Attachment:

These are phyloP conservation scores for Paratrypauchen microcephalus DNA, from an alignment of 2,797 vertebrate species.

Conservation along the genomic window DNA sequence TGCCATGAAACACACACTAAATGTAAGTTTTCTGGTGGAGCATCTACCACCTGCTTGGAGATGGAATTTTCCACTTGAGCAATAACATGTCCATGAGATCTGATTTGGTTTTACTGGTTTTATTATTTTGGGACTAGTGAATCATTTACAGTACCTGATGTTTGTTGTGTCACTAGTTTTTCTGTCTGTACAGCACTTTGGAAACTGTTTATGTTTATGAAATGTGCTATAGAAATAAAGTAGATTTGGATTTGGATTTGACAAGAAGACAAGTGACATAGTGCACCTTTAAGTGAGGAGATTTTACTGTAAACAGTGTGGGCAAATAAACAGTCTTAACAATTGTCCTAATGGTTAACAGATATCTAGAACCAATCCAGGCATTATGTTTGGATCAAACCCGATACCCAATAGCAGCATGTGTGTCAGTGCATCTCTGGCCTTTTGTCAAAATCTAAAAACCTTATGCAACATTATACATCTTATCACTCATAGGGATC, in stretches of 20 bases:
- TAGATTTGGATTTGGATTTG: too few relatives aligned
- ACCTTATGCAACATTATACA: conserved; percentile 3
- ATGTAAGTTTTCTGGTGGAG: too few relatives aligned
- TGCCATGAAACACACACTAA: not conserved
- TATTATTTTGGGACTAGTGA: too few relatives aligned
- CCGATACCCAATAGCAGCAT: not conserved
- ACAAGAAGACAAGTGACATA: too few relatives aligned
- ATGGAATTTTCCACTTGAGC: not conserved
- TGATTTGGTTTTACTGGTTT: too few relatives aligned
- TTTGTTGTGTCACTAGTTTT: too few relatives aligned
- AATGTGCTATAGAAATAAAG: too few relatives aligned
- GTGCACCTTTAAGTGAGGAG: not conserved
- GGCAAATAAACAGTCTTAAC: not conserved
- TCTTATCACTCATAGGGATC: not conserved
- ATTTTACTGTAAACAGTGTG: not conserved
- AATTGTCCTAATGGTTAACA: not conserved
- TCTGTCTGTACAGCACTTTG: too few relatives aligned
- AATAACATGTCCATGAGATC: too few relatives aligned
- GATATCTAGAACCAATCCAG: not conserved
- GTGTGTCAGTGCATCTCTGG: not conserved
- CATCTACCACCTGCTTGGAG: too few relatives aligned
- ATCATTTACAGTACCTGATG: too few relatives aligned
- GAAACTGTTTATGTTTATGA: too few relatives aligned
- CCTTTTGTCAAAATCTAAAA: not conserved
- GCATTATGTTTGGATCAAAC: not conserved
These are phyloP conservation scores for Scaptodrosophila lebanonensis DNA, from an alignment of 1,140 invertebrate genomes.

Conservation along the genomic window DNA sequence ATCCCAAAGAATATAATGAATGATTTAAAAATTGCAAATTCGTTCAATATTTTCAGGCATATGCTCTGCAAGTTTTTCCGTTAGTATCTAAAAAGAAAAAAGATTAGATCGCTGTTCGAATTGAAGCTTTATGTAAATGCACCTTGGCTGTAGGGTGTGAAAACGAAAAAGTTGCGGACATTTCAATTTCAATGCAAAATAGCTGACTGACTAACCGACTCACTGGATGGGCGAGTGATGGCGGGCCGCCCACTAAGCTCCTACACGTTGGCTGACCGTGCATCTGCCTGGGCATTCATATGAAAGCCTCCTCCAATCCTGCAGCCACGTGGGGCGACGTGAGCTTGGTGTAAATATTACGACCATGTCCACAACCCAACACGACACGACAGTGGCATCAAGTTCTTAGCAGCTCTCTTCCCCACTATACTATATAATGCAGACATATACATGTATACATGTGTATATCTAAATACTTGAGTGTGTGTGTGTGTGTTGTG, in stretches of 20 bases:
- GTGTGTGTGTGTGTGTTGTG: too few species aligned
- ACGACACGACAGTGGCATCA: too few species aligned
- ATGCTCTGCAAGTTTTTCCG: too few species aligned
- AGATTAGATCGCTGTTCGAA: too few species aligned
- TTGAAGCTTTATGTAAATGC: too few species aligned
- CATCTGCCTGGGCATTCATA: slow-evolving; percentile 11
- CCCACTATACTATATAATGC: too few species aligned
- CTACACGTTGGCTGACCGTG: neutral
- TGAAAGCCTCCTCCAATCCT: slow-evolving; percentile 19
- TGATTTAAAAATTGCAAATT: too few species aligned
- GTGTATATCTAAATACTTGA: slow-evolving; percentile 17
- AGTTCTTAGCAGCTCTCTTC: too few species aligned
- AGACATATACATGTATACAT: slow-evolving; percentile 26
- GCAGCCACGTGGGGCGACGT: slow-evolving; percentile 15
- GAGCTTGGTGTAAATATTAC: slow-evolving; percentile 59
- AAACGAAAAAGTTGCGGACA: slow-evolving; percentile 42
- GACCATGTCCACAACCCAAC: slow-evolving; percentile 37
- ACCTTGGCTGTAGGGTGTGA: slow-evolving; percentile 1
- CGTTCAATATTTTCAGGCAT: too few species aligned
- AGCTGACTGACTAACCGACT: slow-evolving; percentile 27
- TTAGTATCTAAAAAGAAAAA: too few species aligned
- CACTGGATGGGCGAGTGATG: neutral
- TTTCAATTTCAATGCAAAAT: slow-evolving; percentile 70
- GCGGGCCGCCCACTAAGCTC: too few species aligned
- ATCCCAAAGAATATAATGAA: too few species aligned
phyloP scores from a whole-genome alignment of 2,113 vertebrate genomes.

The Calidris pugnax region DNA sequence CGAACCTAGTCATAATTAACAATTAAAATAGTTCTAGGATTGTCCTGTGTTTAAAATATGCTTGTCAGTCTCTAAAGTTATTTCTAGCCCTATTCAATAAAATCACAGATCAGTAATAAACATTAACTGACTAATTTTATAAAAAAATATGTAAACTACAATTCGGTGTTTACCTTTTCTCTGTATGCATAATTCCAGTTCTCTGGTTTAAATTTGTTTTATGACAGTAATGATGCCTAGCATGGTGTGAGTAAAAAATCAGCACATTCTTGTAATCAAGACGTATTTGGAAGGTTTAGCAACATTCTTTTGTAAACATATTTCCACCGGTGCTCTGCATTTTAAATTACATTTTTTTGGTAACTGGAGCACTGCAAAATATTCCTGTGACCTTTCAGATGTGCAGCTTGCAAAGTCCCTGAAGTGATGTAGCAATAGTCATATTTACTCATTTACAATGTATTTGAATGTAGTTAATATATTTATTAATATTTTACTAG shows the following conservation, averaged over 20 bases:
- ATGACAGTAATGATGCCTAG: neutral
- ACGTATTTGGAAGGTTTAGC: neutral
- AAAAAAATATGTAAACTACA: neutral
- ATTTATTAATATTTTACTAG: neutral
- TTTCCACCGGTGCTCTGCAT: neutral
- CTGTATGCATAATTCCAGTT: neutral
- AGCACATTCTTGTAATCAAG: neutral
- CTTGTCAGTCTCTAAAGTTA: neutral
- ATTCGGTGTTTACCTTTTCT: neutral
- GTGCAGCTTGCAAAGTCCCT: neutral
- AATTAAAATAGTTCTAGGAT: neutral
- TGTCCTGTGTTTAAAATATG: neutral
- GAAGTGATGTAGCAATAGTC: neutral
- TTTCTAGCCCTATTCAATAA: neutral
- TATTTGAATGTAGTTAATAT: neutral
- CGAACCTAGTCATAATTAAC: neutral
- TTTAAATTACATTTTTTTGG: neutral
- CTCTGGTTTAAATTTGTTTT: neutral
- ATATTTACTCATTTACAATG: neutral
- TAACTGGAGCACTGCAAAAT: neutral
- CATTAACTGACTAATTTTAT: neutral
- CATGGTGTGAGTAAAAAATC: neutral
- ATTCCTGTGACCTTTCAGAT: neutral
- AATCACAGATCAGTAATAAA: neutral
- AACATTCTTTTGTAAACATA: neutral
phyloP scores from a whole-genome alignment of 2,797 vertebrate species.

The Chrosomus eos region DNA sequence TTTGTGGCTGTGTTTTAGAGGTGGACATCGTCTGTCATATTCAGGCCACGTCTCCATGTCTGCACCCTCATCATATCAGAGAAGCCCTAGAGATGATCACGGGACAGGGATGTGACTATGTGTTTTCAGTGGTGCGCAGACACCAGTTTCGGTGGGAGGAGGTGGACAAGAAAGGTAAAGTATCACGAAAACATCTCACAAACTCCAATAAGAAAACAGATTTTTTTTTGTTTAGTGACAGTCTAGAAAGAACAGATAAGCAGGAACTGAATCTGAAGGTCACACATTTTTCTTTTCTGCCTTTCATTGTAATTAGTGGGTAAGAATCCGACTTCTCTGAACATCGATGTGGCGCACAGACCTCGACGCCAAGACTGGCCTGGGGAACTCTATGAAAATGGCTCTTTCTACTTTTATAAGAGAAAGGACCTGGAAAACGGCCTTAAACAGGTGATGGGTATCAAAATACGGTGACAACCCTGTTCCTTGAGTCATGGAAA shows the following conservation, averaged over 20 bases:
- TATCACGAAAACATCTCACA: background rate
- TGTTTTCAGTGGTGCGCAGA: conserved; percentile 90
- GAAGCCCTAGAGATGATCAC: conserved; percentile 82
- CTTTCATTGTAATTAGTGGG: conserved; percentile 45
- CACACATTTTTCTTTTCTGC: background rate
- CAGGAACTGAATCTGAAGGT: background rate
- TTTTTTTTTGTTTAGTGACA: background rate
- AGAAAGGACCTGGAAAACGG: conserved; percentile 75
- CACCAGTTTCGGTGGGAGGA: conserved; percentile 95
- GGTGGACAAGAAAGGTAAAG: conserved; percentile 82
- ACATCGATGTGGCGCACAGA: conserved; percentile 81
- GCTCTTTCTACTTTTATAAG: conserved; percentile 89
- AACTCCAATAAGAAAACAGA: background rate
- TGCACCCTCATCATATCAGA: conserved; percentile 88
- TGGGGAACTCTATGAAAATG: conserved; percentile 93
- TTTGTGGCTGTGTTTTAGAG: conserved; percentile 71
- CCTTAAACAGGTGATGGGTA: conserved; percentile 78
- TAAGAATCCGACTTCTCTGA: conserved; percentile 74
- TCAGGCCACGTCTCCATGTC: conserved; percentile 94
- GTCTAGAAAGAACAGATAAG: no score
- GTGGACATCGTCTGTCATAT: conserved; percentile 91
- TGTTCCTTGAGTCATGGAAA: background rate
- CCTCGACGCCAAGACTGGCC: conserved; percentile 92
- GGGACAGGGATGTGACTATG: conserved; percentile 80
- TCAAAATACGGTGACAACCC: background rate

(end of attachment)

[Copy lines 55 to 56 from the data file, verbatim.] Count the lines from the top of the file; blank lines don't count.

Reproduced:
phyloP scores from a whole-genome alignment of 2,113 vertebrate genomes.

The Calidris pugnax region DNA sequence CGAACCTAGTCATAATTAACAATTAAAATAGTTCTAGGATTGTCCTGTGTTTAAAATATGCTTGTCAGTCTCTAAAGTTATTTCTAGCCCTATTCAATAAAATCACAGATCAGTAATAAACATTAACTGACTAATTTTATAAAAAAATATGTAAACTACAATTCGGTGTTTACCTTTTCTCTGTATGCATAATTCCAGTTCTCTGGTTTAAATTTGTTTTATGACAGTAATGATGCCTAGCATGGTGTGAGTAAAAAATCAGCACATTCTTGTAATCAAGACGTATTTGGAAGGTTTAGCAACATTCTTTTGTAAACATATTTCCACCGGTGCTCTGCATTTTAAATTACATTTTTTTGGTAACTGGAGCACTGCAAAATATTCCTGTGACCTTTCAGATGTGCAGCTTGCAAAGTCCCTGAAGTGATGTAGCAATAGTCATATTTACTCATTTACAATGTATTTGAATGTAGTTAATATATTTATTAATATTTTACTAG shows the following conservation, averaged over 20 bases: